just the inner ear only.

Arya Wibawa answered 2 years ago
If I feel stressed, the right side of my head hurts so much that it makes it hard for me to walk and my sight becomes blurred. Is this due to nerve problems? What should I do?
dr. Gerard Arvind Martin replied 2 years ago

If a headache causes you much pain, affecting your walk and blurring your vision, you should get it checked immediately as it may be related to a brain problem. A visit to a neurosurgeon or neurologist is required.

neli answered 2 years ago
I am a 45 year old female. I have been feeling discomfort in my head for 1 year. It feels stuffy, like something is pressing, and I am afraid to lose my balance and black out. 6 months earlier, I checked with a neurologist and cardiologist - I did a blood test. The lab test’s results were good, including cardiology, neurology, but I didn’t do MRI, and was only given vitamin B2, magnesium and amitriptiline. I took vitamins for 1 year and then stopped and I stopped consulting with a doctor due to COVID-19. Not long after that, I had vertigo, in the early morning, and took flunarizin, betaserc.  If I consume ginkgo and multivitamins, sometimes I feel better, though not entirely recovered. I had a check for my eyes, and my eyes pressure is high, 26mmhg. These three days I took paracetamol 500mg and felt a bit light, but again not entirely recovered. I have also pressure in the head, forehead, and the back of my head. What disease is this? Is it stress? Thank you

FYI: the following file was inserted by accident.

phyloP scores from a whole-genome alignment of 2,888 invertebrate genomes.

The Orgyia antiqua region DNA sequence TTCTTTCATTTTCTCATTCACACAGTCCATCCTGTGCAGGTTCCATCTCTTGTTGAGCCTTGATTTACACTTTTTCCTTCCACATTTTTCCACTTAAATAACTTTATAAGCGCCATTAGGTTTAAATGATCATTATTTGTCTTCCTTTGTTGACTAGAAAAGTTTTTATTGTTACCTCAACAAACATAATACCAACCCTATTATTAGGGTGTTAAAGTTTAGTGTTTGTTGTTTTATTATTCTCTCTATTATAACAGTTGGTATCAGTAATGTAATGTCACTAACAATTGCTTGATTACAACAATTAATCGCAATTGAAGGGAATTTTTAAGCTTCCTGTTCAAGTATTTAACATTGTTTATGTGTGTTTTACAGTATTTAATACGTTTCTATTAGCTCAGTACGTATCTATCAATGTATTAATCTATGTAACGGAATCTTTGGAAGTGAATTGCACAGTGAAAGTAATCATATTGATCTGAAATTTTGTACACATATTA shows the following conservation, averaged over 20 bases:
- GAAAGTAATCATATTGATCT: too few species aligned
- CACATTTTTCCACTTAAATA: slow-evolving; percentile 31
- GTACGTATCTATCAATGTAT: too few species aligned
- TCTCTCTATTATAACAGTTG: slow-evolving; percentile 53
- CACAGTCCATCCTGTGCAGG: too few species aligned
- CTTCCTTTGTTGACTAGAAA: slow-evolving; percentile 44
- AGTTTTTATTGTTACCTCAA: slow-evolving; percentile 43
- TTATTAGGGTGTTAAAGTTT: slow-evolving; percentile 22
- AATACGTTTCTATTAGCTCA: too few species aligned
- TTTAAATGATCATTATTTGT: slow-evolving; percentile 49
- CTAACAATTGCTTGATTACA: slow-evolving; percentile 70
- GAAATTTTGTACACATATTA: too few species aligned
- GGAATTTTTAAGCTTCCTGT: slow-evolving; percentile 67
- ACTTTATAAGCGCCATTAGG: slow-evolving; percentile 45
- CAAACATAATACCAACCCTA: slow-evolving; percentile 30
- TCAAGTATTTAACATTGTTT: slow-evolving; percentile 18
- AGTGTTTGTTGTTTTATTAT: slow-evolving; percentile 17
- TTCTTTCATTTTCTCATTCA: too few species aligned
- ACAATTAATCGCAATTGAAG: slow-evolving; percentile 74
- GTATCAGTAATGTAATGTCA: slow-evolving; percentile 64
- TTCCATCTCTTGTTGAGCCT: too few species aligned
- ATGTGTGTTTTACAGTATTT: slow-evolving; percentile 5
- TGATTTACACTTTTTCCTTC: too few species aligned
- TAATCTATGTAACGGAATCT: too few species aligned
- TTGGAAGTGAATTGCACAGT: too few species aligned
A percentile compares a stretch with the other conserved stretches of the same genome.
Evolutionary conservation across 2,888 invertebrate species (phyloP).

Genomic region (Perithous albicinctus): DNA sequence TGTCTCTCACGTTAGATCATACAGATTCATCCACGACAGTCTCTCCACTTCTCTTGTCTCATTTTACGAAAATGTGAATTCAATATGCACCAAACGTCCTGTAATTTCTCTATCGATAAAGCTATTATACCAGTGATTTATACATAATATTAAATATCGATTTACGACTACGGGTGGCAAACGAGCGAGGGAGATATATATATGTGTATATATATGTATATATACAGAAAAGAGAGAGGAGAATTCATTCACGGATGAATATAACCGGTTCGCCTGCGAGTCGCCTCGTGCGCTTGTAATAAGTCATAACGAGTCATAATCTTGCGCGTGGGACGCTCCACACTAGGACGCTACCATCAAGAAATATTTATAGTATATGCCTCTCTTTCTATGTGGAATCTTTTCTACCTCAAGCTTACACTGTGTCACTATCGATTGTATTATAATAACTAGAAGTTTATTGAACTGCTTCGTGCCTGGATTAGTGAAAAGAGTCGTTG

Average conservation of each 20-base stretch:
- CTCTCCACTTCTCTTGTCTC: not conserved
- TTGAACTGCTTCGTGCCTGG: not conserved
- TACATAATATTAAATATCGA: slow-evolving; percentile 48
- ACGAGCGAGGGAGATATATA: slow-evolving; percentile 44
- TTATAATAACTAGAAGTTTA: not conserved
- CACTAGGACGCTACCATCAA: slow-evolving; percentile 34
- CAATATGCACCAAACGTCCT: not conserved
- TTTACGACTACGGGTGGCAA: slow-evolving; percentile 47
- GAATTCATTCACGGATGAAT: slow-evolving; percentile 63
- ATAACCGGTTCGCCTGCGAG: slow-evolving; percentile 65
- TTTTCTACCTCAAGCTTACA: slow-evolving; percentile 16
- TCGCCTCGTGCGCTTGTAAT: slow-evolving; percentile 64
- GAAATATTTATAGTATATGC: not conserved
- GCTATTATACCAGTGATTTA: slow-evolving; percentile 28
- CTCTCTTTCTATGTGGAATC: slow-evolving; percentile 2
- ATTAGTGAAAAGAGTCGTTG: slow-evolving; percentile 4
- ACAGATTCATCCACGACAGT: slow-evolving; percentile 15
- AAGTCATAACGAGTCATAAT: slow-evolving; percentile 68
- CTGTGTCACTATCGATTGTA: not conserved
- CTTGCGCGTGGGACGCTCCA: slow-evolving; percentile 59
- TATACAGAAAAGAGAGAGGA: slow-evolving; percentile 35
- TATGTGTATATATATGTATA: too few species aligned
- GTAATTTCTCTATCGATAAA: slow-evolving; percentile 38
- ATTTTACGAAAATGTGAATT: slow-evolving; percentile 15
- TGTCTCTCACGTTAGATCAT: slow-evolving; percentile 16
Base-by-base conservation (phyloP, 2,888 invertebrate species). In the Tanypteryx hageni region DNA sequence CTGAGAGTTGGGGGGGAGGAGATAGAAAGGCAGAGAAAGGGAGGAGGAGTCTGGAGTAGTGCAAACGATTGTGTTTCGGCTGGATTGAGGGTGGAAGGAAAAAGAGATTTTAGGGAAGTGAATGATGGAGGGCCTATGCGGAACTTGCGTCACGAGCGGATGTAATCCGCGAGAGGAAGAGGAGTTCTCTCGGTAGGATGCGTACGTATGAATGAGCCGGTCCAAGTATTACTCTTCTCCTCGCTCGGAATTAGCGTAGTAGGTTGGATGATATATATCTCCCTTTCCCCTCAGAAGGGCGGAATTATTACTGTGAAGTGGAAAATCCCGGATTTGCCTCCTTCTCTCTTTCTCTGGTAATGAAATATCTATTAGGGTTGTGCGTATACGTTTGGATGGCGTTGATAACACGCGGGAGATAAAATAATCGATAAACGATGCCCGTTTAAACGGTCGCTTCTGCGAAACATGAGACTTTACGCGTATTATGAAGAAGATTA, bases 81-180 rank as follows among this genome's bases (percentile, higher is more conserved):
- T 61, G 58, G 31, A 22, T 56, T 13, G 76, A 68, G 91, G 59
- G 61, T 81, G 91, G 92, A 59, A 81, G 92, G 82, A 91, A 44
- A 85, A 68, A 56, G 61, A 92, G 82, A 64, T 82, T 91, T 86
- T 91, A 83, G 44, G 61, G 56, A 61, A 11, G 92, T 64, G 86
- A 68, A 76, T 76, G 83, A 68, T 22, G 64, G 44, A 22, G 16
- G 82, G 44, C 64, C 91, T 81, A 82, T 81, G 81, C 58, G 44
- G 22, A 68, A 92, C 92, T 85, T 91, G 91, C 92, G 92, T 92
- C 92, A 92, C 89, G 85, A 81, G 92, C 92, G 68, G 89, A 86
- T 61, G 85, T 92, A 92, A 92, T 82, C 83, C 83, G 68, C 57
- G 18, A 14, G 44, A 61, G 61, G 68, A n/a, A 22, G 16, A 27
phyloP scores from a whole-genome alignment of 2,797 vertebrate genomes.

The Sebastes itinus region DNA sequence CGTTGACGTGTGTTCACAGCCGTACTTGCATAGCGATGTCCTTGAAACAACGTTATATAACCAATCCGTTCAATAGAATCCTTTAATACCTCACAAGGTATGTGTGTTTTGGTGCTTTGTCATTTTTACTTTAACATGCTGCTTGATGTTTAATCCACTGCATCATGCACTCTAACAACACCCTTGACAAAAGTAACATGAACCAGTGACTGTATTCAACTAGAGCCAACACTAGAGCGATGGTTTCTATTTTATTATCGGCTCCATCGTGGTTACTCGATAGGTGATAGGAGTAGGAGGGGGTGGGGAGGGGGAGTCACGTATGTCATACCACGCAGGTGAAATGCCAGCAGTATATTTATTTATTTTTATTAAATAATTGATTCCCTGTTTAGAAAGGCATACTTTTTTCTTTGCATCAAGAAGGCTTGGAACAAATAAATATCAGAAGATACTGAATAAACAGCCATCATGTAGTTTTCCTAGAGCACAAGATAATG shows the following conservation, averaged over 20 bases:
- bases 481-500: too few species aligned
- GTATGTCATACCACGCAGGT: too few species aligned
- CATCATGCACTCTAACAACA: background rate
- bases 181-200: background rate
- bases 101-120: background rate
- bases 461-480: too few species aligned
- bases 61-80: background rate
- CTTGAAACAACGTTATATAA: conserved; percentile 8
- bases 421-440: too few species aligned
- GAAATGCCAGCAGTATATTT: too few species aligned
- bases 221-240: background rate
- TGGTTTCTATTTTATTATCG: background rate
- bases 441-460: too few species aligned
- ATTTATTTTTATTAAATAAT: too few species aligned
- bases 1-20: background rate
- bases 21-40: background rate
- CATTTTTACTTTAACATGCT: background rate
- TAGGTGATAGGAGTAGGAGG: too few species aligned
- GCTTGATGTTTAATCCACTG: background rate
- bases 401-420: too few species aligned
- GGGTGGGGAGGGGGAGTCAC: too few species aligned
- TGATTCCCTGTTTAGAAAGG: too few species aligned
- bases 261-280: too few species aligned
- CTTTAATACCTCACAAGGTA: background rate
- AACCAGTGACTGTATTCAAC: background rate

dr. Gerard Arvind Martin replied 2 years ago